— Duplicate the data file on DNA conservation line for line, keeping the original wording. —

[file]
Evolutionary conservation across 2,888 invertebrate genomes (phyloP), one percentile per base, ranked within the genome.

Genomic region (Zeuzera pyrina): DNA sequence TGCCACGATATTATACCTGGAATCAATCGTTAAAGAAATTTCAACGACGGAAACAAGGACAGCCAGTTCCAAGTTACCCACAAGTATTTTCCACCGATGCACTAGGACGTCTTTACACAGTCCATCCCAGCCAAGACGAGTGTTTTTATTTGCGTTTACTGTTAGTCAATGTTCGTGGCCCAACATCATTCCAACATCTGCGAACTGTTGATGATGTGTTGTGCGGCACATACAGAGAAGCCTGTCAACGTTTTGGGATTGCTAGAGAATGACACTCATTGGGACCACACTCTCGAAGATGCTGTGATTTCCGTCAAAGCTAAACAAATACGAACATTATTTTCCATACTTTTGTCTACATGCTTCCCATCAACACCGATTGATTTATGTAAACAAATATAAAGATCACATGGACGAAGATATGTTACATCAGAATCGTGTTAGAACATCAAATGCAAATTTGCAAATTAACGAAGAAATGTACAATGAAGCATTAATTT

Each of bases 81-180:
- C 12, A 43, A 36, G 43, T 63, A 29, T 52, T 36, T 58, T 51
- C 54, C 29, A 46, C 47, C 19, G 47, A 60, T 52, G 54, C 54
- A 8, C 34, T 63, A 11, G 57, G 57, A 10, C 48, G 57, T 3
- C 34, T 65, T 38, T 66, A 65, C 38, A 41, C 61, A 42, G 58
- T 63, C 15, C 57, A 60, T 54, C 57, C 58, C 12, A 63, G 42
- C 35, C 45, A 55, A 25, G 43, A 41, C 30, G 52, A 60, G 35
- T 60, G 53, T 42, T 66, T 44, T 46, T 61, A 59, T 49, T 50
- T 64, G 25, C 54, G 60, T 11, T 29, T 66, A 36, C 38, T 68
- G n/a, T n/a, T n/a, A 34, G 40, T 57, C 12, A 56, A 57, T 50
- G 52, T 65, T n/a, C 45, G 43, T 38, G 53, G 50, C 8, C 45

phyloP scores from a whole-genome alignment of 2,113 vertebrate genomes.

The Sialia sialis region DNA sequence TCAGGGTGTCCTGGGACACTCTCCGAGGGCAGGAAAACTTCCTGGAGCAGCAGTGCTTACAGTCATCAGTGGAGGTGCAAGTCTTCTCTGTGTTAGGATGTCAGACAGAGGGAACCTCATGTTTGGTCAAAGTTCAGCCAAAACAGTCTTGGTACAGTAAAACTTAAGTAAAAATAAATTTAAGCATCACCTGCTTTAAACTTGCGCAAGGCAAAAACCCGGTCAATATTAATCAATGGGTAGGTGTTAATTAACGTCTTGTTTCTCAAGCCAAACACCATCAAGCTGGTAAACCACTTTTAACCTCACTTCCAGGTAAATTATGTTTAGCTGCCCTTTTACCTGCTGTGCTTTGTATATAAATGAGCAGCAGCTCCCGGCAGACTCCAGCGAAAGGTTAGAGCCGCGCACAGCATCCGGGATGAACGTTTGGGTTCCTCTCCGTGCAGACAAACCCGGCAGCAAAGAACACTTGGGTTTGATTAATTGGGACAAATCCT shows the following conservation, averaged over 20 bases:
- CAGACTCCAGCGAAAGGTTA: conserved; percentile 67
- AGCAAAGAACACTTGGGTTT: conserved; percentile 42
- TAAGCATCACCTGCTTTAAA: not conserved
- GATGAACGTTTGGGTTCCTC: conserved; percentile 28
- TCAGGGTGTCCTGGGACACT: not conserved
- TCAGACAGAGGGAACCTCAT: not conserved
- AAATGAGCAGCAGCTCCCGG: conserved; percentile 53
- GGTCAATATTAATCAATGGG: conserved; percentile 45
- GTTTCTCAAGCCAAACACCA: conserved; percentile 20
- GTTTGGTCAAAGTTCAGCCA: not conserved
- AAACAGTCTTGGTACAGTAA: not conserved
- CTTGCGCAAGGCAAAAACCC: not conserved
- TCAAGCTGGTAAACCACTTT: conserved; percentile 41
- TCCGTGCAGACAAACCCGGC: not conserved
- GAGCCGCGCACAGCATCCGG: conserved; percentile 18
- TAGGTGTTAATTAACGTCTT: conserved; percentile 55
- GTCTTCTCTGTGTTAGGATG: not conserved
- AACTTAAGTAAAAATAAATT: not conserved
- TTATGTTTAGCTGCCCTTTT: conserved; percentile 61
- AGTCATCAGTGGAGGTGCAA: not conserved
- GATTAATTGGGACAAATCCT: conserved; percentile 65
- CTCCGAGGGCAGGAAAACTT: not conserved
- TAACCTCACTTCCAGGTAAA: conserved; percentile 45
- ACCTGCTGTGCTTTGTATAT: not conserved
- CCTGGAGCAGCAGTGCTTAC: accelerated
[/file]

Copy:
Evolutionary conservation across 2,888 invertebrate genomes (phyloP), one percentile per base, ranked within the genome.

Genomic region (Zeuzera pyrina): DNA sequence TGCCACGATATTATACCTGGAATCAATCGTTAAAGAAATTTCAACGACGGAAACAAGGACAGCCAGTTCCAAGTTACCCACAAGTATTTTCCACCGATGCACTAGGACGTCTTTACACAGTCCATCCCAGCCAAGACGAGTGTTTTTATTTGCGTTTACTGTTAGTCAATGTTCGTGGCCCAACATCATTCCAACATCTGCGAACTGTTGATGATGTGTTGTGCGGCACATACAGAGAAGCCTGTCAACGTTTTGGGATTGCTAGAGAATGACACTCATTGGGACCACACTCTCGAAGATGCTGTGATTTCCGTCAAAGCTAAACAAATACGAACATTATTTTCCATACTTTTGTCTACATGCTTCCCATCAACACCGATTGATTTATGTAAACAAATATAAAGATCACATGGACGAAGATATGTTACATCAGAATCGTGTTAGAACATCAAATGCAAATTTGCAAATTAACGAAGAAATGTACAATGAAGCATTAATTT

Each of bases 81-180:
- C 12, A 43, A 36, G 43, T 63, A 29, T 52, T 36, T 58, T 51
- C 54, C 29, A 46, C 47, C 19, G 47, A 60, T 52, G 54, C 54
- A 8, C 34, T 63, A 11, G 57, G 57, A 10, C 48, G 57, T 3
- C 34, T 65, T 38, T 66, A 65, C 38, A 41, C 61, A 42, G 58
- T 63, C 15, C 57, A 60, T 54, C 57, C 58, C 12, A 63, G 42
- C 35, C 45, A 55, A 25, G 43, A 41, C 30, G 52, A 60, G 35
- T 60, G 53, T 42, T 66, T 44, T 46, T 61, A 59, T 49, T 50
- T 64, G 25, C 54, G 60, T 11, T 29, T 66, A 36, C 38, T 68
- G n/a, T n/a, T n/a, A 34, G 40, T 57, C 12, A 56, A 57, T 50
- G 52, T 65, T n/a, C 45, G 43, T 38, G 53, G 50, C 8, C 45

phyloP scores from a whole-genome alignment of 2,113 vertebrate genomes.

The Sialia sialis region DNA sequence TCAGGGTGTCCTGGGACACTCTCCGAGGGCAGGAAAACTTCCTGGAGCAGCAGTGCTTACAGTCATCAGTGGAGGTGCAAGTCTTCTCTGTGTTAGGATGTCAGACAGAGGGAACCTCATGTTTGGTCAAAGTTCAGCCAAAACAGTCTTGGTACAGTAAAACTTAAGTAAAAATAAATTTAAGCATCACCTGCTTTAAACTTGCGCAAGGCAAAAACCCGGTCAATATTAATCAATGGGTAGGTGTTAATTAACGTCTTGTTTCTCAAGCCAAACACCATCAAGCTGGTAAACCACTTTTAACCTCACTTCCAGGTAAATTATGTTTAGCTGCCCTTTTACCTGCTGTGCTTTGTATATAAATGAGCAGCAGCTCCCGGCAGACTCCAGCGAAAGGTTAGAGCCGCGCACAGCATCCGGGATGAACGTTTGGGTTCCTCTCCGTGCAGACAAACCCGGCAGCAAAGAACACTTGGGTTTGATTAATTGGGACAAATCCT shows the following conservation, averaged over 20 bases:
- CAGACTCCAGCGAAAGGTTA: conserved; percentile 67
- AGCAAAGAACACTTGGGTTT: conserved; percentile 42
- TAAGCATCACCTGCTTTAAA: not conserved
- GATGAACGTTTGGGTTCCTC: conserved; percentile 28
- TCAGGGTGTCCTGGGACACT: not conserved
- TCAGACAGAGGGAACCTCAT: not conserved
- AAATGAGCAGCAGCTCCCGG: conserved; percentile 53
- GGTCAATATTAATCAATGGG: conserved; percentile 45
- GTTTCTCAAGCCAAACACCA: conserved; percentile 20
- GTTTGGTCAAAGTTCAGCCA: not conserved
- AAACAGTCTTGGTACAGTAA: not conserved
- CTTGCGCAAGGCAAAAACCC: not conserved
- TCAAGCTGGTAAACCACTTT: conserved; percentile 41
- TCCGTGCAGACAAACCCGGC: not conserved
- GAGCCGCGCACAGCATCCGG: conserved; percentile 18
- TAGGTGTTAATTAACGTCTT: conserved; percentile 55
- GTCTTCTCTGTGTTAGGATG: not conserved
- AACTTAAGTAAAAATAAATT: not conserved
- TTATGTTTAGCTGCCCTTTT: conserved; percentile 61
- AGTCATCAGTGGAGGTGCAA: not conserved
- GATTAATTGGGACAAATCCT: conserved; percentile 65
- CTCCGAGGGCAGGAAAACTT: not conserved
- TAACCTCACTTCCAGGTAAA: conserved; percentile 45
- ACCTGCTGTGCTTTGTATAT: not conserved
- CCTGGAGCAGCAGTGCTTAC: accelerated